re: Michael C
Everything you say about the evolution of tape is true. But it also can be said of spinning disks as well. The data is tightly packed there as well. LTO has been very reliable with me since Gen1. And call me heretic but QIC was very reliable as well, last year we still had a few 125/525MB drives working daily backups on tapes that had had numerous reinsertions and rewrites in dirty environments (back rooms in fast food restaurants...)
RDX is basically good idea and simple to use, and if you only need a couple of cartridges, it's fine. But if you need the speed or capacity, the RDX is no go. For the high price of a cartridge you could actually pop a same size hot swap SATA hdd into the server and backup to it. (I wouldn't recommend this though!)
On the low end systems tape still has its place. The Unitrends D2D systems you are recommending here (for the third time now!) are in a different league and I agree that if you need to move 10 or more TB's replication or some other technologies could suit better.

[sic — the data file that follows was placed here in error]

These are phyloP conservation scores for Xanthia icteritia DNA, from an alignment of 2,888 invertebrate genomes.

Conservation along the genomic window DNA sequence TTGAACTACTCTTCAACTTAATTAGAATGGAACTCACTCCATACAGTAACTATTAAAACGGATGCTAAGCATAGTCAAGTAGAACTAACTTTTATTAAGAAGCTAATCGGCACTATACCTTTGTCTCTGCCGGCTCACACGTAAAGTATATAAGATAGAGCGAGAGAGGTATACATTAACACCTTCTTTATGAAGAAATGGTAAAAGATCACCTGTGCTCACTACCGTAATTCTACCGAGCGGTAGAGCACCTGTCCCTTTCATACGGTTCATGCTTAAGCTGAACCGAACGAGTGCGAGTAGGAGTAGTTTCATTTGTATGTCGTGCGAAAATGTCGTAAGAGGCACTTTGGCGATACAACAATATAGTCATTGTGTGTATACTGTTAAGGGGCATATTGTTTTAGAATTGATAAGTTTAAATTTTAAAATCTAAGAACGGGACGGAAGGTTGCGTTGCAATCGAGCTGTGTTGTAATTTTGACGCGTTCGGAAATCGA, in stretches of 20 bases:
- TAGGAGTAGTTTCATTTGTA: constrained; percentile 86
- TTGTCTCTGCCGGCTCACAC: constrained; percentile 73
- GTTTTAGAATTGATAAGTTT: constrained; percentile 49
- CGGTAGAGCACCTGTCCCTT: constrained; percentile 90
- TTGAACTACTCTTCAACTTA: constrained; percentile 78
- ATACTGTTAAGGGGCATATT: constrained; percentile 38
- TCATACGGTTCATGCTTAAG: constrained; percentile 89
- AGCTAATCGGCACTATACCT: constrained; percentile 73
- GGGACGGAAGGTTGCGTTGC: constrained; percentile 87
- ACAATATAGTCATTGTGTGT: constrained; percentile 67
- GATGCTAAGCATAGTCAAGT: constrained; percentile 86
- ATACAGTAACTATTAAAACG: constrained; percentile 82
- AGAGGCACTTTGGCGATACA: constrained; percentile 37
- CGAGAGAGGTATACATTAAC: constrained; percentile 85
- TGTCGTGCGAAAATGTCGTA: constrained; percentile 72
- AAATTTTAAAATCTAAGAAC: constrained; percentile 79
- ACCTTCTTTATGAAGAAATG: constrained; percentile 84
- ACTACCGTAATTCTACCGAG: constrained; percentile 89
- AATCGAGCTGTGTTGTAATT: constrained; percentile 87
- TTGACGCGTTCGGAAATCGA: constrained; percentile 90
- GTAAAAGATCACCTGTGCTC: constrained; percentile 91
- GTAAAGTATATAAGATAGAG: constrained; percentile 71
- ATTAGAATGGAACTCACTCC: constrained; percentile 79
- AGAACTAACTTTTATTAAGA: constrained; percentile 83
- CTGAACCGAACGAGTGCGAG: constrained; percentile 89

Re: new = less reliable => disk drives :-)
The recentmost disk drives on the market, at any given time, are bleeding edge, and tend to have lower reliability. Highest possible areal data density, four double sided platters, quite a bit of heat produced... In the recent history, especially around 1 TB (3.5") the vendors were pulling all their best of cunning tricks to cover up physical defects at runtime, to compensate for poor reliability of the platter surface.
The most reliable drives tend to be the lowest-capacity model still being manufactured at any given time.
As for long-term durability (years, up to a decade or more): on several occasions in the last few years, while diagnosing some RMA'ed drives, or rather drives long over warranty, I've noticed an interesting "syndrome" or phenomenon. During an initial full-surface sequential reading test, the drive reports a couple of bad sectors, scattered across the surface of the drive. On repeated sequential reading tests, it's always the same sectors. Next, I tend to write the drive with all zeroes - to test if it fails when writing as well. The write test gets completed just fine. Next, I try another sequential read - lo and behold, the drive reads just fine! Even upon many repeated sequential readings, e.g. looping the full-surface read test for a week, the drive acts just fine.